Those higher stakes may include a lightning-fast video capability, global positioning system services via the browser, and dragging and dropping items into a browser session from a desktop on a Windows 7 OS. There also may be built-in-browser applications that work offline.
"We feel like the Web sites themselves are the show and the browser is the theater," Hall said. "And that's the approach we're going to take going forward competitively. And with our own in-house development, we will continue to keep pushing the envelope." [Return to 2011 product list.]
There was considerable confusion late last year about whether or not Microsoft was still committed to Silverlight, the company's rich Internet application (RIA) development and runtime environment. But despite Microsoft's unwavering commitment to HTML5, Silverlight is very much alive and well, and a beta of the fifth release will appear in the coming months.
Microsoft revealed plans for Silverlight 5 in December and indicated a second half delivery date. Don't be surprised if the first beta is released at the annual MIX conference in April. "Silverlight 5 adds significant new features and capabilities, and enables developers to create premium media experiences and deliver rich applications across browsers, desktops and devices," said Scott Guthrie, corporate vice president of the Microsoft Developer Division, in a blog post.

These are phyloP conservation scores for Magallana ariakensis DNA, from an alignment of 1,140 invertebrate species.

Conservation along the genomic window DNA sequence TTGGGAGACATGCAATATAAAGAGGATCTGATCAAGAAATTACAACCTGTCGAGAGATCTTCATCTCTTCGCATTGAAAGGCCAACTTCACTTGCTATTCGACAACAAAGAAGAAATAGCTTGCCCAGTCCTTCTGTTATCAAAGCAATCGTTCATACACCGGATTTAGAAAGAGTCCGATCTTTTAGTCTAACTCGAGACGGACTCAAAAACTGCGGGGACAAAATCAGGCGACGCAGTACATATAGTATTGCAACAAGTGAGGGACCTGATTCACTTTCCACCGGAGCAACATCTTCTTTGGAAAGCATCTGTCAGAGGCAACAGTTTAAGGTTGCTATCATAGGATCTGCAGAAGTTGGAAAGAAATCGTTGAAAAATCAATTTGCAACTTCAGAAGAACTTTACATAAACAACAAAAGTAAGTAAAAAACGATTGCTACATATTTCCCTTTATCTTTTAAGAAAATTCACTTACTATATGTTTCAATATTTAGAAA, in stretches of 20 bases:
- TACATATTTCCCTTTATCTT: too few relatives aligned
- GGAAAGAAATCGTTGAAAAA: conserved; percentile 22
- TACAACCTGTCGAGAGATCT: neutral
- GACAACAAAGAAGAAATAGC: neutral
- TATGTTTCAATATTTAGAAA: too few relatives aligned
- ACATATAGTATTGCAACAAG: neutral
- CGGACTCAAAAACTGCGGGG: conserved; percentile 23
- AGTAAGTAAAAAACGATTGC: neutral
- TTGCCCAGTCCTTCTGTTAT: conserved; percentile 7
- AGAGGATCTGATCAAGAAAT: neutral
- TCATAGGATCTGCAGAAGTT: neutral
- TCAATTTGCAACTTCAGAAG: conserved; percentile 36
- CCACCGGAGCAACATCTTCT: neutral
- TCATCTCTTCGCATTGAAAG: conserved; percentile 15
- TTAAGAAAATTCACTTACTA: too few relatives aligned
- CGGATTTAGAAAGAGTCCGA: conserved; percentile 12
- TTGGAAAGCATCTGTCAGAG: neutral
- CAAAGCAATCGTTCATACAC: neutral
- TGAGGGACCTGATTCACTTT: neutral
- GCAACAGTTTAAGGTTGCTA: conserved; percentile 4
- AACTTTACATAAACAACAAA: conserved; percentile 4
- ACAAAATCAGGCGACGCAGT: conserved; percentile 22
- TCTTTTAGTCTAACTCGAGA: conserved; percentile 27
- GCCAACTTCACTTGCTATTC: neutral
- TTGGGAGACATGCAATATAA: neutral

Silverlight, of course, has emerged as the preferred development environment for Windows Phone 7. In his blog post, Guthrie pointed to a number of new features including support for GPU-accelerated video decode, which he said significantly reduces CPU load for HD video, meaning low-powered netbooks will be able to play back 1080p HD content.
A feature called Trickplay will allow variable speed playback of media content on client devices with automatic audio pitch correction, he noted, and Silverlight 5 will offer improved power awareness. It will also offer improved text rendering and printing, among numerous other features. [Return to 2011 product list.]